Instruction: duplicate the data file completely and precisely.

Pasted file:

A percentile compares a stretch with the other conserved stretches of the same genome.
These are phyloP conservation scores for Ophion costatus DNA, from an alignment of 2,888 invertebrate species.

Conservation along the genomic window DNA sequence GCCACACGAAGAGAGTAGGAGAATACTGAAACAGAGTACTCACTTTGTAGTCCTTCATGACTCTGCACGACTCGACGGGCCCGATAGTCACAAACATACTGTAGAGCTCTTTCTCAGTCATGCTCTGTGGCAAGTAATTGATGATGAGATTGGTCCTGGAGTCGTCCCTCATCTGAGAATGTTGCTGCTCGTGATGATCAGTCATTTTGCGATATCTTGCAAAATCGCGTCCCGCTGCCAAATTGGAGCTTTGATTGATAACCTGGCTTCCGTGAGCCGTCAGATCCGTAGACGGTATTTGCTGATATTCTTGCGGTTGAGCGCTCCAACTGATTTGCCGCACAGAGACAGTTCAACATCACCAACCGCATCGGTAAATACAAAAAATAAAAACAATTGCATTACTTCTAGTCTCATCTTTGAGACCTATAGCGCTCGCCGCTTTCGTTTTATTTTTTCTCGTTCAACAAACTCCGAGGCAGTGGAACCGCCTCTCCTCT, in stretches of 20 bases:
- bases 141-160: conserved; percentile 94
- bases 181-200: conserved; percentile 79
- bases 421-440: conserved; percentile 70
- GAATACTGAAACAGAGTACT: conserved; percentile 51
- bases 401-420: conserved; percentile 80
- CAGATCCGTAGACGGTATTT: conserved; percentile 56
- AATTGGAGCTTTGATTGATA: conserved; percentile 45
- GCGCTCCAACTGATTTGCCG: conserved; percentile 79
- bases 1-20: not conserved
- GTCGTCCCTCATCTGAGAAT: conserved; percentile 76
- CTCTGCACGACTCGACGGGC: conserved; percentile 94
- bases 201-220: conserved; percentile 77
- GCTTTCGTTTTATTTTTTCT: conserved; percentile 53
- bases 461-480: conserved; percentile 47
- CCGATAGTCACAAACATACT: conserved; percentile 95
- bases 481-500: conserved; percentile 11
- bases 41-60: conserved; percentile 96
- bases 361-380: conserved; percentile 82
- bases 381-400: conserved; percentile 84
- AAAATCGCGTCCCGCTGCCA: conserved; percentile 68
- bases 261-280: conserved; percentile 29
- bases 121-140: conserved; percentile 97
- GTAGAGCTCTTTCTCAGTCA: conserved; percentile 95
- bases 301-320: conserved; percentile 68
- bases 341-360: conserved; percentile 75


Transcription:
A percentile compares a stretch with the other conserved stretches of the same genome.
These are phyloP conservation scores for Ophion costatus DNA, from an alignment of 2,888 invertebrate species.

Conservation along the genomic window DNA sequence GCCACACGAAGAGAGTAGGAGAATACTGAAACAGAGTACTCACTTTGTAGTCCTTCATGACTCTGCACGACTCGACGGGCCCGATAGTCACAAACATACTGTAGAGCTCTTTCTCAGTCATGCTCTGTGGCAAGTAATTGATGATGAGATTGGTCCTGGAGTCGTCCCTCATCTGAGAATGTTGCTGCTCGTGATGATCAGTCATTTTGCGATATCTTGCAAAATCGCGTCCCGCTGCCAAATTGGAGCTTTGATTGATAACCTGGCTTCCGTGAGCCGTCAGATCCGTAGACGGTATTTGCTGATATTCTTGCGGTTGAGCGCTCCAACTGATTTGCCGCACAGAGACAGTTCAACATCACCAACCGCATCGGTAAATACAAAAAATAAAAACAATTGCATTACTTCTAGTCTCATCTTTGAGACCTATAGCGCTCGCCGCTTTCGTTTTATTTTTTCTCGTTCAACAAACTCCGAGGCAGTGGAACCGCCTCTCCTCT, in stretches of 20 bases:
- bases 141-160: conserved; percentile 94
- bases 181-200: conserved; percentile 79
- bases 421-440: conserved; percentile 70
- GAATACTGAAACAGAGTACT: conserved; percentile 51
- bases 401-420: conserved; percentile 80
- CAGATCCGTAGACGGTATTT: conserved; percentile 56
- AATTGGAGCTTTGATTGATA: conserved; percentile 45
- GCGCTCCAACTGATTTGCCG: conserved; percentile 79
- bases 1-20: not conserved
- GTCGTCCCTCATCTGAGAAT: conserved; percentile 76
- CTCTGCACGACTCGACGGGC: conserved; percentile 94
- bases 201-220: conserved; percentile 77
- GCTTTCGTTTTATTTTTTCT: conserved; percentile 53
- bases 461-480: conserved; percentile 47
- CCGATAGTCACAAACATACT: conserved; percentile 95
- bases 481-500: conserved; percentile 11
- bases 41-60: conserved; percentile 96
- bases 361-380: conserved; percentile 82
- bases 381-400: conserved; percentile 84
- AAAATCGCGTCCCGCTGCCA: conserved; percentile 68
- bases 261-280: conserved; percentile 29
- bases 121-140: conserved; percentile 97
- GTAGAGCTCTTTCTCAGTCA: conserved; percentile 95
- bases 301-320: conserved; percentile 68
- bases 341-360: conserved; percentile 75